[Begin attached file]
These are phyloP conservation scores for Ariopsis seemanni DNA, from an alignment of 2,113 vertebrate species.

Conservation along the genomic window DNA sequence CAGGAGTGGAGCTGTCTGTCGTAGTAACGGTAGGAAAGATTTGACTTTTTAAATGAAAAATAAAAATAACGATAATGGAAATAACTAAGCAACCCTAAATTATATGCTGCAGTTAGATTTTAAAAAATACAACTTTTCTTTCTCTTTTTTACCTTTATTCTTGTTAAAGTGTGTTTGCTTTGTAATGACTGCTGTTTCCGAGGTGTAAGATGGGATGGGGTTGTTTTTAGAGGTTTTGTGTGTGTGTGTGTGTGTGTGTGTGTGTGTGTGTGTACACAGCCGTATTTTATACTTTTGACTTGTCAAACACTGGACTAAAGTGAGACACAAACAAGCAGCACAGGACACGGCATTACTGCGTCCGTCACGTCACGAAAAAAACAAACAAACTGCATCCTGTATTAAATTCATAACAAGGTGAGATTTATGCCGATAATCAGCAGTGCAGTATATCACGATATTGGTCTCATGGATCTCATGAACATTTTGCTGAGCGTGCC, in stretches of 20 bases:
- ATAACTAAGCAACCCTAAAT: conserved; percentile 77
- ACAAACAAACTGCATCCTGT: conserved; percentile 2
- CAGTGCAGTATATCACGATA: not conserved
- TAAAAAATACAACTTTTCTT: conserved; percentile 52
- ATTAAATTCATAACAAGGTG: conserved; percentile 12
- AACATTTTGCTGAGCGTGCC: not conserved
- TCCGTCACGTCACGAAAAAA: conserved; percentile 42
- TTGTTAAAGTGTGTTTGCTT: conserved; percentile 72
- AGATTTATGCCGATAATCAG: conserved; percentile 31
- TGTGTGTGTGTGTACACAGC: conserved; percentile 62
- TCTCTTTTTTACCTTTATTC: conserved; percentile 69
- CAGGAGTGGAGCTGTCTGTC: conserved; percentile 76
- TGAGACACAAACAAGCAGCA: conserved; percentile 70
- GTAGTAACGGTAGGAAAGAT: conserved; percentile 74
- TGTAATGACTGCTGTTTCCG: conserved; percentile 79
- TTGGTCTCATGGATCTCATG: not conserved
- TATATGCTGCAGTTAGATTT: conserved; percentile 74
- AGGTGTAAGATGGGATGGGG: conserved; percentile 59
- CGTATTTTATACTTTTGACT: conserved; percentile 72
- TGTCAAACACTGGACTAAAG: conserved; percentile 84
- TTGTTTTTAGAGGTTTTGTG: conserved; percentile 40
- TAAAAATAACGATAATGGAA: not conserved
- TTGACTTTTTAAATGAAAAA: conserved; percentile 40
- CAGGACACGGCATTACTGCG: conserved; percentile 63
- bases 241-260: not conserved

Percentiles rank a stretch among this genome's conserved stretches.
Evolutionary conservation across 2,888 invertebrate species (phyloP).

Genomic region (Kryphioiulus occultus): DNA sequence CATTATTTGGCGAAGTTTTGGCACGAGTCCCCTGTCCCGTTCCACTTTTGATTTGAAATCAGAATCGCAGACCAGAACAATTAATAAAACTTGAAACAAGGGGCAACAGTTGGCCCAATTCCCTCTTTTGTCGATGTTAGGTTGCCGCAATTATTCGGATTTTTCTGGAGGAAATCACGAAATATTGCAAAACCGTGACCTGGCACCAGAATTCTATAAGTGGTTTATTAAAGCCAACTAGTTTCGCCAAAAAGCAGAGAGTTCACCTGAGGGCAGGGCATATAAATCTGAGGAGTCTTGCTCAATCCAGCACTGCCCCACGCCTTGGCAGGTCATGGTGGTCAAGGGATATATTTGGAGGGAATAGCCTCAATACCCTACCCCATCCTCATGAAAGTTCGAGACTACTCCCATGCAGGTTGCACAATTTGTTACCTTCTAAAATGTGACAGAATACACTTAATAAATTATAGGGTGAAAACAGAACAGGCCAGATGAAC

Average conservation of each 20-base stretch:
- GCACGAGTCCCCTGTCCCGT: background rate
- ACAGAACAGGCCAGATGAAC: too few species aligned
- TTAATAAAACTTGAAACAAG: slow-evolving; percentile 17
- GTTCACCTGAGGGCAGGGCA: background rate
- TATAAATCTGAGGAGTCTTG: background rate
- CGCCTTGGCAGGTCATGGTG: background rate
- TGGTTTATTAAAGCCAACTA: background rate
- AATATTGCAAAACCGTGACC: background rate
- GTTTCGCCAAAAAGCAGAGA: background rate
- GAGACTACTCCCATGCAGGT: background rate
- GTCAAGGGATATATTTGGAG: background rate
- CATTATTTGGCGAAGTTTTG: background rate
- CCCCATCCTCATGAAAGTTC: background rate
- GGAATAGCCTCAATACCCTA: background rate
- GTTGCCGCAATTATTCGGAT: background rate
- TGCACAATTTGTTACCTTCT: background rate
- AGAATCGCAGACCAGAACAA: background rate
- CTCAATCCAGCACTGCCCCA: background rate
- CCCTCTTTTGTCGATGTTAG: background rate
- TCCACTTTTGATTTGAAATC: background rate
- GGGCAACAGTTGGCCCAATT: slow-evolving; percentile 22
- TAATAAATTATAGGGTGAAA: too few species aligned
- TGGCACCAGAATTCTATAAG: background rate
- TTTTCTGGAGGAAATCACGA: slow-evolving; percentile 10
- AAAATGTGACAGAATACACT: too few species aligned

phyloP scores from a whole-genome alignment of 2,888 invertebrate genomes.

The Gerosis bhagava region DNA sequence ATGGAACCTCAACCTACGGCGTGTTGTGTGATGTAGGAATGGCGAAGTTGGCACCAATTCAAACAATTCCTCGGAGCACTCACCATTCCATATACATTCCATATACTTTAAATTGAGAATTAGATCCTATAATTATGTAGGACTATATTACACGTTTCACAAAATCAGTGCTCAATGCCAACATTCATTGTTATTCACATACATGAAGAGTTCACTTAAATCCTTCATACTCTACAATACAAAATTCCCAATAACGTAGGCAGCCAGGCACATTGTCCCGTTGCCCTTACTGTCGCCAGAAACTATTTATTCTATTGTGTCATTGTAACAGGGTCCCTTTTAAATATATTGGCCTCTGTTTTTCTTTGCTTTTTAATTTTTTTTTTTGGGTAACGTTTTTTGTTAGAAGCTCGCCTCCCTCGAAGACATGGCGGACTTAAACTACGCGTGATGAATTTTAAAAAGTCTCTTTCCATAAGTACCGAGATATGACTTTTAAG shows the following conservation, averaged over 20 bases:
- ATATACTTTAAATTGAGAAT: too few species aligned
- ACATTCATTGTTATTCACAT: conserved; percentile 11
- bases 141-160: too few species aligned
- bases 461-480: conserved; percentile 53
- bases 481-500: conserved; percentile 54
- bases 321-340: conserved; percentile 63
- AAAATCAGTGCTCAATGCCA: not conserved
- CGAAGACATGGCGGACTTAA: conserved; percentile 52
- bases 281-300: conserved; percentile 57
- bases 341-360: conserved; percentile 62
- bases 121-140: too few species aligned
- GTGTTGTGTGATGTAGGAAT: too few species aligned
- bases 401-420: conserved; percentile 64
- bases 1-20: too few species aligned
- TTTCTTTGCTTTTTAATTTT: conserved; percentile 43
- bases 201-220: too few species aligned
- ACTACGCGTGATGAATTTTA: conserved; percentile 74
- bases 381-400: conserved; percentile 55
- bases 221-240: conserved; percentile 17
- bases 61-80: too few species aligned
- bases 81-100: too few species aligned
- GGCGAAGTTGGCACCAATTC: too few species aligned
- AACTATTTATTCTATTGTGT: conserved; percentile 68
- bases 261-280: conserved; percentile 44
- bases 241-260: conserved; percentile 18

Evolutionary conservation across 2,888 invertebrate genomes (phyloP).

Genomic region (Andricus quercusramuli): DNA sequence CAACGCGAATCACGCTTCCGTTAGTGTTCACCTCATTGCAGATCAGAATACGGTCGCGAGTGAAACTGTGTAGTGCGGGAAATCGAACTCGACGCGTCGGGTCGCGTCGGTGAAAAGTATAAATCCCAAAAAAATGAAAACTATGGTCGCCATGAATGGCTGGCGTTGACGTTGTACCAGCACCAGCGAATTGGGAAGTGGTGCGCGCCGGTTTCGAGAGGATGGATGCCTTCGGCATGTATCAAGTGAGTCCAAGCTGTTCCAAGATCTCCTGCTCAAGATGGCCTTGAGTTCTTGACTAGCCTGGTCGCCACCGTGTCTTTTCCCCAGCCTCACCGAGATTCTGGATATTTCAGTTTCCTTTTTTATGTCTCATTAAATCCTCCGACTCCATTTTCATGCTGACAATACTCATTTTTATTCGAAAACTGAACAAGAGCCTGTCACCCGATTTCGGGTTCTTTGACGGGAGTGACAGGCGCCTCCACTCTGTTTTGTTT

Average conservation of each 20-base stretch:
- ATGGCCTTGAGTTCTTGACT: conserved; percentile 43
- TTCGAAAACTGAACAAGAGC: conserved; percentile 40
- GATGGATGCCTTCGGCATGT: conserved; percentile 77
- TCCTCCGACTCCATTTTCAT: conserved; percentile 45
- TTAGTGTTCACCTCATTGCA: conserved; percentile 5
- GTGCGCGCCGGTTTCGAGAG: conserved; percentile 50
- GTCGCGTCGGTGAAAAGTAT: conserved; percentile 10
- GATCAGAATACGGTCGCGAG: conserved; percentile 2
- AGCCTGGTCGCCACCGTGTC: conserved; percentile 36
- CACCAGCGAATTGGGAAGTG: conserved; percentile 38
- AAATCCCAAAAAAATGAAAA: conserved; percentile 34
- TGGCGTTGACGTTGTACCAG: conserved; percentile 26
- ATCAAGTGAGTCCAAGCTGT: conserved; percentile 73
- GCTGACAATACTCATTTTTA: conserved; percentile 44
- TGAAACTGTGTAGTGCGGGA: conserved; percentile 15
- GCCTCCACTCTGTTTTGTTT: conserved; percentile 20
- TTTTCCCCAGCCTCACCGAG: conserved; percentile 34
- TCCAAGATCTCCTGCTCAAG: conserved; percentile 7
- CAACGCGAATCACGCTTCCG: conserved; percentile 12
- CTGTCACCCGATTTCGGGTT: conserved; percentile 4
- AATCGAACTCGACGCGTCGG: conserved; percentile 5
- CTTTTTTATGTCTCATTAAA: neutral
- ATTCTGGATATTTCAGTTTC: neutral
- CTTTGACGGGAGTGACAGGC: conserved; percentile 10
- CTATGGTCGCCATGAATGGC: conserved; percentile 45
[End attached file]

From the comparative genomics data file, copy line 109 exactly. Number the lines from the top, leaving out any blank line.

- ATTCTGGATATTTCAGTTTC: neutral